Ras Kass - Piotr Sikora

2003 Ads for Lost Albums

From Ras Kass to De La Soul, the year 2003 brought plenty of announcements for albums that never appeared in stores.

Rap fans who followed the genre in 2003 will remember three key events, including the massive success of 50 Cent’s Get Rich or Die Tryin’ and Outkast’s Speakerboxxx/The Love Below. In 2004, the latter won the Grammy Award for Album of the Year — damnably, the last hip-hop artist to do so to date.

The year 2003 also brought announcements for albums that were never released and/or were re-titled before appearing in stores.

In January 2003, The Source published an advertisement for Ras Kass’ Goldyn Chyld. The Carson, CA rapper’s third album underwent title and track changes after Priority Records mailed promo copies of Van Gogh in 2001. (I reviewed Van Gogh for The Source that year.) Priority/Capitol then released a teaser single, the DJ Premier-produced “Goldyn Chyld” before shelving Ras Kass’ album permanently. The troubled rapper’s ornery reputation as well as a DUI arrest and conviction didn’t help matters. Goldyn Chyld has been widely bootlegged and a version of it appears on streaming services.

January 2003 rap mags featured a campaign for DMX’s purported fifth album, It’s Not a Game. (Per publishing custom, issues dated January 2003 issues appeared on newsstands the previous month.) It was retitled Grand Champ before Def Jam released it on September 16, 2003. DMX remains the only artist to top the Billboard charts with his first five albums.

The June 2003 issue of XXL brought an ad for Caddillac Tah’s POV City Hustler. Set for a June 3 release after years of delays, the album should have brought welcome attention to a Queens rapper who was overshadowed by Murder Inc. stars like Ashanti, Vita, and Charli Baltimore — all who starred on the 2002 hit “Down 4 U.” But June 3 came and went, and POV City Hustler has yet to appear in any form.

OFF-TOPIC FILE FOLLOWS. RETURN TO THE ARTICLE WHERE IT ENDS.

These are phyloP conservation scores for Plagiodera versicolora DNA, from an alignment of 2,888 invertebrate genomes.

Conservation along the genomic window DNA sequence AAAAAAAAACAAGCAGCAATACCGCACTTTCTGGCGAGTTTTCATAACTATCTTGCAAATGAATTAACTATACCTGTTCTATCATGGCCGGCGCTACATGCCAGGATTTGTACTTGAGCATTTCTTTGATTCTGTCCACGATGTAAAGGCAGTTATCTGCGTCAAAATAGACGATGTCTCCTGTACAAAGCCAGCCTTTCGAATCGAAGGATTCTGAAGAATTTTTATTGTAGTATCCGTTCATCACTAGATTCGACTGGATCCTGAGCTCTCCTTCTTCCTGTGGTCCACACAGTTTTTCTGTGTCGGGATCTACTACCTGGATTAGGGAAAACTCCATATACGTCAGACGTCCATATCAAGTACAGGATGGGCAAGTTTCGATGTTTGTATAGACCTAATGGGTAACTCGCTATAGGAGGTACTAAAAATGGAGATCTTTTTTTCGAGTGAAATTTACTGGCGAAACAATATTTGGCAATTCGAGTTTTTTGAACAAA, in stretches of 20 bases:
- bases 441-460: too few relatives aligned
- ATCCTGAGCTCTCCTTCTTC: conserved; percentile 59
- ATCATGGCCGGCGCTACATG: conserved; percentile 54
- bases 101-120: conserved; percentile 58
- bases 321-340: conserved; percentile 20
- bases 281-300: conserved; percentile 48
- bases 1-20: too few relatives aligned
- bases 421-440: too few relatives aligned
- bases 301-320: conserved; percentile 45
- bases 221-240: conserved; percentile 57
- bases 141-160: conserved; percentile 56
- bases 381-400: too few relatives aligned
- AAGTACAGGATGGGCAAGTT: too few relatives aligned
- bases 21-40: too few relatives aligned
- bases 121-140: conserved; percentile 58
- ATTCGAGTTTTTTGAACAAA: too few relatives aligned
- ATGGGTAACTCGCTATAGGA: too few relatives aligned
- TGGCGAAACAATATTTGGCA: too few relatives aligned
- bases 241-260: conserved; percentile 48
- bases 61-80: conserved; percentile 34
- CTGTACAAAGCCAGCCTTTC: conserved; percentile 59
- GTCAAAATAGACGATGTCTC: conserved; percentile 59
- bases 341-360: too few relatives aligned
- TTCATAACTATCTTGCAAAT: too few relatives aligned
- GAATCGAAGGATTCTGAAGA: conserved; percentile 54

Not much can be found online about Hoodrich Records, a Chicago label formed by Amando “Doe” Sanders and Kevin “KB” Brown. Much like Demetrius “Big Meech” Flenory of BMF and too many others to mention, Sanders apparently used his street notoriety to try and launch a music empire. But despite a July 2003 XXL ad for new projects from Texas rappers like onetime Rap-a-Lot artist DMG and Big Twinz, there’s little evidence the label released anything besides a few promos. Sanders was murdered in 2021.

A July 2003 Rawkus ad in XXL promoted Innervision, Pharoahe Monch’s long-awaited follow-up to his 1999 solo debut, Internal Affairs. “Look out for the new single, ‘Agent Orange,’” reads the tagline. Thanks to production from rising L.A. team Sa-Ra Creative Partners, “Agent Orange” earned some industry buzz. But Rawkus never released Innervision. It took eight years and a switch to SRC/Universal before Pharoahe Monch issued his second album, Desire, in 2007.

The Rawkus ad also spotlights Novel, a rapper/singer with familial ties to soul greats — his grandfather is Solomon Burke, and his father is Motown executive William “Mickey” Stevenson. A tagline claimed, “The highly-anticipated debut album, The Word, coming soon. The single, ‘Peach,’ out now.” “Peach” came out, but The Word did not, although Rawkus mailed promo samplers of the latter.

Here’s another Novel ad from XXL’s October 2003 issue, courtesy of the L.A. street brand Drunknmunky, that claimed that The Word would drop in 2004. After leaving Rawkus/MCA, Novel found his industry footing as a songwriter for Alicia Keys, Leona Lewis, Joss Stone, and others.

2003 not only belonged to 50 Cent and Outkast, but it was also the year of crunk, thanks to Lil Jon. This splashy TVT ad from The Source’s August 2003 issue salutes the magazine’s 15th anniversary as well as the King of Crunk’s dominance. It promises three albums that never came out: Snoop Dogg affiliates Tha Eastsidaz’s Gang Bang Music, Atlanta rapper Chyna Whyte’s Bad Blood, and Atlanta singer Oobie’s Oobaybi.

Finally, this ad from XXL’s September 2003 issue finds De La Soul promoting the Lifted Research Group (LRG) brand as well as AOI III, the final installment in their controversial Art Official Intelligence trilogy. But after leaving Tommy Boy Records, De La Soul canceled AOI III. In 2004, they released The Grind Date on Sanctuary Records.

Ras Kass featured photo by Piotr Sikora. Published in XXL, June 2003.


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